reply to this | link to this | view in thread ]

  18.  
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    Anonymous Coward, Aug 14th, 2012 @ 8:55am

    Re:

    @ #1

    so what is the difference between India and any other entertainment industry in any other country? they all lie like pigs in shit and will continue to do so until they have totally fucked up the Internet. if they got control of it, these industries couldn't handle it anyway! they think that after the screw up, people would go flocking back to buying the silly, 'indestructible pieces of plastic that actually last 6 months provided they are only used once'. get real for Christ's sake!

     

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  19.  
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    John Fenderson (profile), Aug 14th, 2012 @ 8:56am

    Re:

    So you must believe the same of the US, since overblocking occurs here too. At least in India, there appears to be some sort of feasible recourse. I doubt that such a lawsuit would go very far here. So, India: 1, US: 0

     

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  20.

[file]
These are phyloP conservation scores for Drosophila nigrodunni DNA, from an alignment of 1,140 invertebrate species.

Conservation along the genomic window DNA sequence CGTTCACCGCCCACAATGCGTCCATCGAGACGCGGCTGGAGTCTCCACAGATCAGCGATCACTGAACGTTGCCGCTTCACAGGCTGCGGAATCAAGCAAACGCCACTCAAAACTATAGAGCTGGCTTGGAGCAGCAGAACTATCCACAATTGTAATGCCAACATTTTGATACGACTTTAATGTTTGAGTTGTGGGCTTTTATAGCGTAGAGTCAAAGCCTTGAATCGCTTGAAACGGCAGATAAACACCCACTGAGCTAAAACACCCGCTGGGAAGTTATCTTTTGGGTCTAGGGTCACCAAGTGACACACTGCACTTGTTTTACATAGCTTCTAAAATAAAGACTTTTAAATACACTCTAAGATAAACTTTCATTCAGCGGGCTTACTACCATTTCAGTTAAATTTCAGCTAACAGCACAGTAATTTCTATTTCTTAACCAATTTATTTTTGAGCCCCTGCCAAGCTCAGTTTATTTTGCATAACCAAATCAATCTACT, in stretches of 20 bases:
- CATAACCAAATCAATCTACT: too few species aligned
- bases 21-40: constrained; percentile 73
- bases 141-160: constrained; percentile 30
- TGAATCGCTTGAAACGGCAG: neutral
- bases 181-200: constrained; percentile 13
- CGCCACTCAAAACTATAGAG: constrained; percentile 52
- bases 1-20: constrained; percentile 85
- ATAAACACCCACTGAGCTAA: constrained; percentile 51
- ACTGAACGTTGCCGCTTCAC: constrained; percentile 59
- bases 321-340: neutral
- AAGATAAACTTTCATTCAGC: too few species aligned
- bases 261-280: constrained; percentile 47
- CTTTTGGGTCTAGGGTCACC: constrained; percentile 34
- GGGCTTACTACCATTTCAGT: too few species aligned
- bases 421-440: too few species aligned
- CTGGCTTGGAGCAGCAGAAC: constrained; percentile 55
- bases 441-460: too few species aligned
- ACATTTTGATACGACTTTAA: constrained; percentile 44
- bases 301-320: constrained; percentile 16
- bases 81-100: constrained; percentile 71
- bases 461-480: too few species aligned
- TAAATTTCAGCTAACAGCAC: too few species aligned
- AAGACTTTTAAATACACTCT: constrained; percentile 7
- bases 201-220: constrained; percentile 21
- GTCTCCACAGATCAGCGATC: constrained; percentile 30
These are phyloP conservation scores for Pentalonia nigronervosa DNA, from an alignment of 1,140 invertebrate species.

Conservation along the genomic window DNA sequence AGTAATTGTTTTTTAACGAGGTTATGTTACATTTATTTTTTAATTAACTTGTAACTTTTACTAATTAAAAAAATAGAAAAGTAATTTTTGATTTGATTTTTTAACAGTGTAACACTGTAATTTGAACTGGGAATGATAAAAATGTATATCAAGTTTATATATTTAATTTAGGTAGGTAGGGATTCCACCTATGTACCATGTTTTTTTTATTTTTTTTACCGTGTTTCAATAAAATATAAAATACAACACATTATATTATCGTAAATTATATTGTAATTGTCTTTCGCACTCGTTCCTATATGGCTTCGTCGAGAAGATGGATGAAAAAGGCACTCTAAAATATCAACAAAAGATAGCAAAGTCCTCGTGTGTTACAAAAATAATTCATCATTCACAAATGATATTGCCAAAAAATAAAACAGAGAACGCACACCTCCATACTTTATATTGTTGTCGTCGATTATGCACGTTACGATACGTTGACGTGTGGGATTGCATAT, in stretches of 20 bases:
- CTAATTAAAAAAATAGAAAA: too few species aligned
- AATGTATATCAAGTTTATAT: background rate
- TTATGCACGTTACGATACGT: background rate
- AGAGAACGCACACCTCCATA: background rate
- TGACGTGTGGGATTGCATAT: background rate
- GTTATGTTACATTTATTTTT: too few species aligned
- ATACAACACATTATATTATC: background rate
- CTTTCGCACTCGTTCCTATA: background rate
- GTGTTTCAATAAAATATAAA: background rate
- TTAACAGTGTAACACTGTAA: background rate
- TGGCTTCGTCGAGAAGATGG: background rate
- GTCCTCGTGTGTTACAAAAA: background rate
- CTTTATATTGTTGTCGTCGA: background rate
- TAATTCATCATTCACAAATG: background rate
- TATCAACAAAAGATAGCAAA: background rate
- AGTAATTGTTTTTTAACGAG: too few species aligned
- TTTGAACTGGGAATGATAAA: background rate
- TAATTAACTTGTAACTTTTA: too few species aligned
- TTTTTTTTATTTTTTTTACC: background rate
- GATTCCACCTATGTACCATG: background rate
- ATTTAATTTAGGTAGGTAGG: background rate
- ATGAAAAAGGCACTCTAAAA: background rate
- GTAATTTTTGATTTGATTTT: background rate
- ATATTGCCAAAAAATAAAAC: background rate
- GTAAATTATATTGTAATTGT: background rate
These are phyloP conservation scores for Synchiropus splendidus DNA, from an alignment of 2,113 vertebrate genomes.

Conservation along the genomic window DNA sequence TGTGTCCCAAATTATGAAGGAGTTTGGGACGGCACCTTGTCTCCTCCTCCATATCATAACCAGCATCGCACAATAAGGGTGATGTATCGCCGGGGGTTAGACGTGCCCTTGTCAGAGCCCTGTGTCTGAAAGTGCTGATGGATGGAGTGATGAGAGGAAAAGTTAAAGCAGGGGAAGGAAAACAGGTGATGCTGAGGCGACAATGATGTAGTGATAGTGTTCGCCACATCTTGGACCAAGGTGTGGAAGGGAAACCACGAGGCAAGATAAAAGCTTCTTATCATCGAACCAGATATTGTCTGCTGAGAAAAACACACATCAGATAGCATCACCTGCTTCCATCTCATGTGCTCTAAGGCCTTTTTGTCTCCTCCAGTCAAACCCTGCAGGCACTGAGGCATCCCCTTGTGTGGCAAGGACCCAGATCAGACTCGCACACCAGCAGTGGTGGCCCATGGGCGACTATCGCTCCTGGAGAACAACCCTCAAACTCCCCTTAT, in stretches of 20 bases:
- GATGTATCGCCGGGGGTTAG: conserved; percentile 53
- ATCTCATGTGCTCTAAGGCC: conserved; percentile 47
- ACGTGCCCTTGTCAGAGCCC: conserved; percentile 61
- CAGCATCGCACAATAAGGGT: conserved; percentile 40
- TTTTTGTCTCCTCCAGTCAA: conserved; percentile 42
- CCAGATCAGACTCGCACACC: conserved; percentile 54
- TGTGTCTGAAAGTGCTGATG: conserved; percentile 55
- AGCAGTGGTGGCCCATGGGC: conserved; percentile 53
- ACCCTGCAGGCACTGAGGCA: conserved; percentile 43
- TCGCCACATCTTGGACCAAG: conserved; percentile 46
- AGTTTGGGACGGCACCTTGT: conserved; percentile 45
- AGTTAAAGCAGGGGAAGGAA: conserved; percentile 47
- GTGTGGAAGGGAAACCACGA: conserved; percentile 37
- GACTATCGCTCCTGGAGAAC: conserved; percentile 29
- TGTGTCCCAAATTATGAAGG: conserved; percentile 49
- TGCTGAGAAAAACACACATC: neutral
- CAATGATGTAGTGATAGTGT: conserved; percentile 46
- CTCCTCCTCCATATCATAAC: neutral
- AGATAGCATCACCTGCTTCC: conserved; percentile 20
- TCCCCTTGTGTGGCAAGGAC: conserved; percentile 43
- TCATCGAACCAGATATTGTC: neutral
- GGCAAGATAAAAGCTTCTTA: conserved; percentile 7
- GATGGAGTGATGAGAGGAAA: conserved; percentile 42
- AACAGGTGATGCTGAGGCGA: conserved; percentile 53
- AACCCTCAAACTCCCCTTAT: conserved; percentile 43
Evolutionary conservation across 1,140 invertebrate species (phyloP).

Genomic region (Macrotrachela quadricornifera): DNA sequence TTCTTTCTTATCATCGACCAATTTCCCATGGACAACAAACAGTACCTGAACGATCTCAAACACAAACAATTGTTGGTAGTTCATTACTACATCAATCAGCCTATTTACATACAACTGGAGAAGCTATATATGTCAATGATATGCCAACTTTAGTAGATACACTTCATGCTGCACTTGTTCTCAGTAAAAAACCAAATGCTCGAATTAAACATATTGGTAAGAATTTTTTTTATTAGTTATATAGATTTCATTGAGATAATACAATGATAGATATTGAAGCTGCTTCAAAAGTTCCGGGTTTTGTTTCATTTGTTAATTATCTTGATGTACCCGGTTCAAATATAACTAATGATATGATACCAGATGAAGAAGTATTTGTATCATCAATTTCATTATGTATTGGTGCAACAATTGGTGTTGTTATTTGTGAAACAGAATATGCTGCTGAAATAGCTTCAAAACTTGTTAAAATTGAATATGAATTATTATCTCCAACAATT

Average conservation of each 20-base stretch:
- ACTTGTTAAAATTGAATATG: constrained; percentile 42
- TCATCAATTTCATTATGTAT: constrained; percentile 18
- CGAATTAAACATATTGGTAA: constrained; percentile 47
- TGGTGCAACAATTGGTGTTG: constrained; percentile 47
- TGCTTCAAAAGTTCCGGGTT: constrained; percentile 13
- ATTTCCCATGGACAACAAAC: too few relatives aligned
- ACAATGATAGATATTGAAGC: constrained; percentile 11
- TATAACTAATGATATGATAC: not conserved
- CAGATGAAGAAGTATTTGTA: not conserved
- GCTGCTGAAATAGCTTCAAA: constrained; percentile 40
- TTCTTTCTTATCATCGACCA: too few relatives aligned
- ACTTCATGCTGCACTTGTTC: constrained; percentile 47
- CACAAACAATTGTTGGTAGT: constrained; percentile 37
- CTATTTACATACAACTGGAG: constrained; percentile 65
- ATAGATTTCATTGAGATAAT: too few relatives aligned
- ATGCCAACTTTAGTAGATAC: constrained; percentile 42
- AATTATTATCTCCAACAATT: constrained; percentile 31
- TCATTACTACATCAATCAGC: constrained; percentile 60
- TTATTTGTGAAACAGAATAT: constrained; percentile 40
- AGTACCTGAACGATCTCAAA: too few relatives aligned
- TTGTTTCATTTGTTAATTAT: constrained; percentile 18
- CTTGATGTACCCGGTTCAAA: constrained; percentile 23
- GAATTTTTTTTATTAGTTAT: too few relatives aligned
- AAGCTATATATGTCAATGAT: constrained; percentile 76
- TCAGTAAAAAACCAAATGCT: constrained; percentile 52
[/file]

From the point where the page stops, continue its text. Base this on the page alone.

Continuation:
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    Beta (profile), Aug 14th, 2012 @ 9:00am

    Re: Re: Re:

     

    reply to this | link to this | view in thread ]

  21.  
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    John Fenderson (profile), Aug 14th, 2012 @ 9:00am

    Re:

    I'm not sure why you're saying "we" are mad at the ISP. I don't see any condemnation of the ISP here over this, but rather condemnation of the process that led to this.

     

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  22.  
    identicon
    Anonymous Coward, Aug 14th, 2012 @ 9:06am

    Re: Re: I can understand it

    No chance - bob would whine that somehow Google paid for those punishments.

     

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  23.  
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    Beta (profile), Aug 14th, 2012 @ 9:12am

    basic economics